features that you should be familiar with.
Taking great pictures is an art. It takes practice, patience, and a good eye. When you take
pictures like a pro, you can capture the moments that matter in your life and make them last
There are many different settings on your camera to help you get the best possible picture. Here
are some of the most important:
Aperture. The aperture is the hole inside your camera lens. It opens and closes to let in light.
The size of the opening is called the aperture (f/stop). The larger the number, the smaller the
opening; for example, f/2.8 lets in more light than f/4 does. Aperture is controlled by turning a
ring on your lens barrel or by pressing buttons on some cameras.
Shutter speed. Shutter speed refers to how long your camera's shutter stays open when taking
a picture. It's measured in fractions of a second (1/60th of a second). The faster your shutter
speed, the less time light has to get into your camera, so it works best in bright sunlight or when
using fast film speeds (ISO). In low-light situations, such as at night or indoors where there isn't
much light coming through windows, you need more time for light to get into your camera so
you'll want to use slower speeds (longer shutter times). Shutter speed is controlled by turning
another ring on your lens barrel or pressing buttons on some cameras.
ISO sensitivity (film speed) The ISO setting determines how sensitive your film is to light. The
lower the number, the less sensitive it is; the higher the number, the more sensitive it is. Film
with a higher ISO number means that less light will be required for proper exposure than with
film with lower numbers. ISO sensitivity (film speed) refers to how sensitive your film is to light.
It's measured in numbers from 25 (lowest sensitivity) to 6400 (highest sensitivity). The higher
the number, the more sensitive your film is — so it's better for low-light situations like indoors or
at night. In bright sunlight, you want less sensitivity to light so that you can use faster shutter
speeds (lower ISO numbers), which allow more light into your camera.
Megapixels: Megapixels measure how many pixels there are in an image. The higher the
number, the more detail it will capture (for example, a photo taken with 10 megapixels will look
sharper than one taken with 5). However, more isn't always better — if you don't need high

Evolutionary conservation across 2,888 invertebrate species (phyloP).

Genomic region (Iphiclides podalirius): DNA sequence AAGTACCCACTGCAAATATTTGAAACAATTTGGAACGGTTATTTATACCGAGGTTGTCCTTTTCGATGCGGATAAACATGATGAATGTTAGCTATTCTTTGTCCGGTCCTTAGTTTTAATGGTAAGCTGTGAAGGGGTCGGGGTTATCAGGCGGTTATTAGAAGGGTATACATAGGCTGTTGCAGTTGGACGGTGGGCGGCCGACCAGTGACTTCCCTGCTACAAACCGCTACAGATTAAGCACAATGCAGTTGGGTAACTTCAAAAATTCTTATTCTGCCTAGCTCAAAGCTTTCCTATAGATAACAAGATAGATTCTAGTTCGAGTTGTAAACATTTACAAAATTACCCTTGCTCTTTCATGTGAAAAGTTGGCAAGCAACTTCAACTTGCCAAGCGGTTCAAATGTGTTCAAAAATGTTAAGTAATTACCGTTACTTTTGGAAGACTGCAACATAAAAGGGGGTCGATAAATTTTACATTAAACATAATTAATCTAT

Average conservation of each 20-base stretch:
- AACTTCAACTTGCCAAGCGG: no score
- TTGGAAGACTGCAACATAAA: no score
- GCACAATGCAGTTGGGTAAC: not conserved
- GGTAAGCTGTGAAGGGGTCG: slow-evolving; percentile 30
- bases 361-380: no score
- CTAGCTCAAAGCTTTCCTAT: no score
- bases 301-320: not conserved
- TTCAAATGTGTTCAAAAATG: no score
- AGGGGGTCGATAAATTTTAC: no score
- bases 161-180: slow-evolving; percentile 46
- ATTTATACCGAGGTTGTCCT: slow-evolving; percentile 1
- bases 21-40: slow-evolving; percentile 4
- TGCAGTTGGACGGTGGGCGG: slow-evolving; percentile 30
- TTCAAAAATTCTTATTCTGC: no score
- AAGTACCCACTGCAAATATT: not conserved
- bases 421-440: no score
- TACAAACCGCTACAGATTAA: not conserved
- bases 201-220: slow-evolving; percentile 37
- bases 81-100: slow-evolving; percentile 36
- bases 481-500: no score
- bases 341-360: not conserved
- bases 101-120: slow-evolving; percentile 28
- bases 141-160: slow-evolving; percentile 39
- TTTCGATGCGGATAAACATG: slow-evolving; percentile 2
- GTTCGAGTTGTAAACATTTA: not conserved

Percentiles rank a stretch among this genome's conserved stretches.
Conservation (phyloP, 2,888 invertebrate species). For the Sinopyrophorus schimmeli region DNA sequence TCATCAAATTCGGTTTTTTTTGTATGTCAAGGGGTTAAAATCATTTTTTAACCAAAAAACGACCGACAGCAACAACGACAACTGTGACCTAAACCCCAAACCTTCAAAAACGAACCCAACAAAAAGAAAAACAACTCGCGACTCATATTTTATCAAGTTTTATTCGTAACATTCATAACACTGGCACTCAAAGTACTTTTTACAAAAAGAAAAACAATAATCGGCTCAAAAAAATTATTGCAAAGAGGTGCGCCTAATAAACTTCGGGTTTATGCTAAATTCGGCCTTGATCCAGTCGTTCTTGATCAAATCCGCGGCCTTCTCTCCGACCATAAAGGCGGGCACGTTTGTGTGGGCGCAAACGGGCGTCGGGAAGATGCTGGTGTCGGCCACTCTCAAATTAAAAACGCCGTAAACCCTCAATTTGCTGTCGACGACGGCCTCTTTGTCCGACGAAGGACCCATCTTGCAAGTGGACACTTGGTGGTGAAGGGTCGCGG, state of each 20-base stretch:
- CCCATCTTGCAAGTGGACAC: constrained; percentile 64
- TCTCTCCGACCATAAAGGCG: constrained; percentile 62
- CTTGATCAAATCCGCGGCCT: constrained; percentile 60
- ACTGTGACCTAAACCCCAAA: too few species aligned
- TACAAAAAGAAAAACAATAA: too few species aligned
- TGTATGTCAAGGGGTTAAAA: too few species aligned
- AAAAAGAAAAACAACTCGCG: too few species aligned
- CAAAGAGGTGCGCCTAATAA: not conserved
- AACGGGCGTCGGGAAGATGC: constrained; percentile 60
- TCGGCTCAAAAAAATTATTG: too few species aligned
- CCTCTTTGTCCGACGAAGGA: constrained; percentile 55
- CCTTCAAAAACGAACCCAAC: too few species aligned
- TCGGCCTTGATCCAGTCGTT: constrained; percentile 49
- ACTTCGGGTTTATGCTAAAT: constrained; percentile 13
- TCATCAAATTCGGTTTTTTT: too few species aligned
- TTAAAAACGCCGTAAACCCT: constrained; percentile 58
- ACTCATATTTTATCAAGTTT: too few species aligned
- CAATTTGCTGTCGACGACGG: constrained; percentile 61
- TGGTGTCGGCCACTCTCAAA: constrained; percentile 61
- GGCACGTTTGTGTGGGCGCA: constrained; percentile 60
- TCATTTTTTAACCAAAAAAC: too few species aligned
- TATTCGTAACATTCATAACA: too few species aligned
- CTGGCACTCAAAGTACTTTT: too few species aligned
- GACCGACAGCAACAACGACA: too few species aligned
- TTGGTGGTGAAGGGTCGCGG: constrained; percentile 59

resolution images or plan on printing them at large sizes, then a lower megapixel count will save
you money without sacrificing quality too much.
Focal Length. The focal length of a lens is determined by the distance between the lens and
sensor. Different focal lengths can make objects appear larger or smaller in an image.
White balance - This is basically a way to tell your camera what type of light you're shooting in
so it can adjust the colors accordingly. You'll want to set this based on where you're taking the
photo (e.g., outdoors in sunlight) or what time of day it is (e.g., cloudy days). Otherwise all of
your photos will look too blue, yellow, orange or red depending on what temperature setting you
When you learn how to use your camera, you can take professional-quality photos.
Using your camera's manual settings and functions will allow you to make adjustments that
really bring out the best in your shots. Learning the basics of photography can help you take
better photos and create beautiful images.
The best way to learn is by doing. So grab your camera and start shooting! The following tips
will help you get started:
Learn how to use manual settings and functions on your camera. You may have heard that
automatic modes are easier, but they don't always produce great results. Using manual modes
allows you to control exactly when the shutter opens and closes, as well as what exposure
settings are used for any given shot. This gives you more control over the final image quality,
which is essential when taking pictures like a pro!
Daniel Rosenthal Photography